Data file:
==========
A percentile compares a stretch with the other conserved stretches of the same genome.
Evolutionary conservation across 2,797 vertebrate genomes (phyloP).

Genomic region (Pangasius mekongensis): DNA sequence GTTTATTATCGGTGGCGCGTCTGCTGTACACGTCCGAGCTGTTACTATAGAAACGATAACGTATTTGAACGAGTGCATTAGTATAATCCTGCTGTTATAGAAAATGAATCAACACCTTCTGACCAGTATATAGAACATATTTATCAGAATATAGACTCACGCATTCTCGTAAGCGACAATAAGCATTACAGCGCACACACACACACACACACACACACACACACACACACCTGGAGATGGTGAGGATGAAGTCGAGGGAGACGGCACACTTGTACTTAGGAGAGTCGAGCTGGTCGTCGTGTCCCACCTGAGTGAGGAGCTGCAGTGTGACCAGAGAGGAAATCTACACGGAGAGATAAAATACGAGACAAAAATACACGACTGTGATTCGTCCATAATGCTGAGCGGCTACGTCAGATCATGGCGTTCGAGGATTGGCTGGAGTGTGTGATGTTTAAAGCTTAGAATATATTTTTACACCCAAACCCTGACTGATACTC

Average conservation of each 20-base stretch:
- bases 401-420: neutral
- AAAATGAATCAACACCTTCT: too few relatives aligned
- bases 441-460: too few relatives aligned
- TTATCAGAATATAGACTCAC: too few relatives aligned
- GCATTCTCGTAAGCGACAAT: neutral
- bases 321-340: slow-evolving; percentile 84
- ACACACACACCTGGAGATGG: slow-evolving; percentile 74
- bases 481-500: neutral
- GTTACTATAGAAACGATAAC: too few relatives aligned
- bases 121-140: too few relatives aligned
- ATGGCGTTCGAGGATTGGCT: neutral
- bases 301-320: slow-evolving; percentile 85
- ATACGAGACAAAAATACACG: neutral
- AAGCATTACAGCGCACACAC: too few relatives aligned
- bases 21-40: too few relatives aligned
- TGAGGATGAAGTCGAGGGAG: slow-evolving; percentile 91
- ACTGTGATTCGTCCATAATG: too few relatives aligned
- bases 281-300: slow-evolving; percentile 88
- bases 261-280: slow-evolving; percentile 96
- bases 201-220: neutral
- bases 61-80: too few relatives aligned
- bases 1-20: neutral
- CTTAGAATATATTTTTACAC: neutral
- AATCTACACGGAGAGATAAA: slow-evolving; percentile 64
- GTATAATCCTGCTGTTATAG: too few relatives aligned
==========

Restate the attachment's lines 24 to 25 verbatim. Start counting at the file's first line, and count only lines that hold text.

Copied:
- bases 201-220: neutral
- bases 61-80: too few relatives aligned